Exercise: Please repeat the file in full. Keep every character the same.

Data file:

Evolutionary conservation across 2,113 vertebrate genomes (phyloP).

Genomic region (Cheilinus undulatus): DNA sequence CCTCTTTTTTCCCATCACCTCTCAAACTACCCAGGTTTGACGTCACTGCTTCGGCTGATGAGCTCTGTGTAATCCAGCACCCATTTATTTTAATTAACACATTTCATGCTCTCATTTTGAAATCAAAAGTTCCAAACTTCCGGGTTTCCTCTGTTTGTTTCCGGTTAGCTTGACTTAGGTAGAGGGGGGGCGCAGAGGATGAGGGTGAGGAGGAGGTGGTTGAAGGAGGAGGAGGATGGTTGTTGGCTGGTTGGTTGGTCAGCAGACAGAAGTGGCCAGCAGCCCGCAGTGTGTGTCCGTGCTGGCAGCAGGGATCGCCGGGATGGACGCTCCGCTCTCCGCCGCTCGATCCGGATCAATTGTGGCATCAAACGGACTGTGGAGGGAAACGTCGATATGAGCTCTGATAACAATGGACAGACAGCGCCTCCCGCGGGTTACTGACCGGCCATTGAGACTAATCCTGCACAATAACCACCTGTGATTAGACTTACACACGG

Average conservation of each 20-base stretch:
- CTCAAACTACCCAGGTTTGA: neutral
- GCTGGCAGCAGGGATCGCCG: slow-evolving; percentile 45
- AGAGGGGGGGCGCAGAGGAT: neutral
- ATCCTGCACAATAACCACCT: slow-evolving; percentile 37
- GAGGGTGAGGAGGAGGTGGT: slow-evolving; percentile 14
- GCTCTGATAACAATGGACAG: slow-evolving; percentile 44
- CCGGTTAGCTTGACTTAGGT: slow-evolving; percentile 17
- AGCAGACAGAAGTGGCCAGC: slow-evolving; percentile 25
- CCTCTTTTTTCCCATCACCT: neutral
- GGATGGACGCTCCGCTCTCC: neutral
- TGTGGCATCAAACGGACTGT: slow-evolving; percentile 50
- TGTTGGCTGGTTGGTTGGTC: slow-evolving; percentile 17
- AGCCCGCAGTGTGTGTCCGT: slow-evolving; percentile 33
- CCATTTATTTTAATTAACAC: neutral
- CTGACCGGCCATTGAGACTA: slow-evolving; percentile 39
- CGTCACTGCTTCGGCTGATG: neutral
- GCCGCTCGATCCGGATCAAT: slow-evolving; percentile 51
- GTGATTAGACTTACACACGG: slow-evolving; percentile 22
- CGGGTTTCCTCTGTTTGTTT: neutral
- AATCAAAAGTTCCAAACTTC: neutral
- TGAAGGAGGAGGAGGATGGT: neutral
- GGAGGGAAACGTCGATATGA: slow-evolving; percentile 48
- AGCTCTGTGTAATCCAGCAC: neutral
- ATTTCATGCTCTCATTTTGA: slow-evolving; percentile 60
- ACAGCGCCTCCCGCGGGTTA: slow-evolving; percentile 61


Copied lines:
Evolutionary conservation across 2,113 vertebrate genomes (phyloP).

Genomic region (Cheilinus undulatus): DNA sequence CCTCTTTTTTCCCATCACCTCTCAAACTACCCAGGTTTGACGTCACTGCTTCGGCTGATGAGCTCTGTGTAATCCAGCACCCATTTATTTTAATTAACACATTTCATGCTCTCATTTTGAAATCAAAAGTTCCAAACTTCCGGGTTTCCTCTGTTTGTTTCCGGTTAGCTTGACTTAGGTAGAGGGGGGGCGCAGAGGATGAGGGTGAGGAGGAGGTGGTTGAAGGAGGAGGAGGATGGTTGTTGGCTGGTTGGTTGGTCAGCAGACAGAAGTGGCCAGCAGCCCGCAGTGTGTGTCCGTGCTGGCAGCAGGGATCGCCGGGATGGACGCTCCGCTCTCCGCCGCTCGATCCGGATCAATTGTGGCATCAAACGGACTGTGGAGGGAAACGTCGATATGAGCTCTGATAACAATGGACAGACAGCGCCTCCCGCGGGTTACTGACCGGCCATTGAGACTAATCCTGCACAATAACCACCTGTGATTAGACTTACACACGG

Average conservation of each 20-base stretch:
- CTCAAACTACCCAGGTTTGA: neutral
- GCTGGCAGCAGGGATCGCCG: slow-evolving; percentile 45
- AGAGGGGGGGCGCAGAGGAT: neutral
- ATCCTGCACAATAACCACCT: slow-evolving; percentile 37
- GAGGGTGAGGAGGAGGTGGT: slow-evolving; percentile 14
- GCTCTGATAACAATGGACAG: slow-evolving; percentile 44
- CCGGTTAGCTTGACTTAGGT: slow-evolving; percentile 17
- AGCAGACAGAAGTGGCCAGC: slow-evolving; percentile 25
- CCTCTTTTTTCCCATCACCT: neutral
- GGATGGACGCTCCGCTCTCC: neutral
- TGTGGCATCAAACGGACTGT: slow-evolving; percentile 50
- TGTTGGCTGGTTGGTTGGTC: slow-evolving; percentile 17
- AGCCCGCAGTGTGTGTCCGT: slow-evolving; percentile 33
- CCATTTATTTTAATTAACAC: neutral
- CTGACCGGCCATTGAGACTA: slow-evolving; percentile 39
- CGTCACTGCTTCGGCTGATG: neutral
- GCCGCTCGATCCGGATCAAT: slow-evolving; percentile 51
- GTGATTAGACTTACACACGG: slow-evolving; percentile 22
- CGGGTTTCCTCTGTTTGTTT: neutral
- AATCAAAAGTTCCAAACTTC: neutral
- TGAAGGAGGAGGAGGATGGT: neutral
- GGAGGGAAACGTCGATATGA: slow-evolving; percentile 48
- AGCTCTGTGTAATCCAGCAC: neutral
- ATTTCATGCTCTCATTTTGA: slow-evolving; percentile 60
- ACAGCGCCTCCCGCGGGTTA: slow-evolving; percentile 61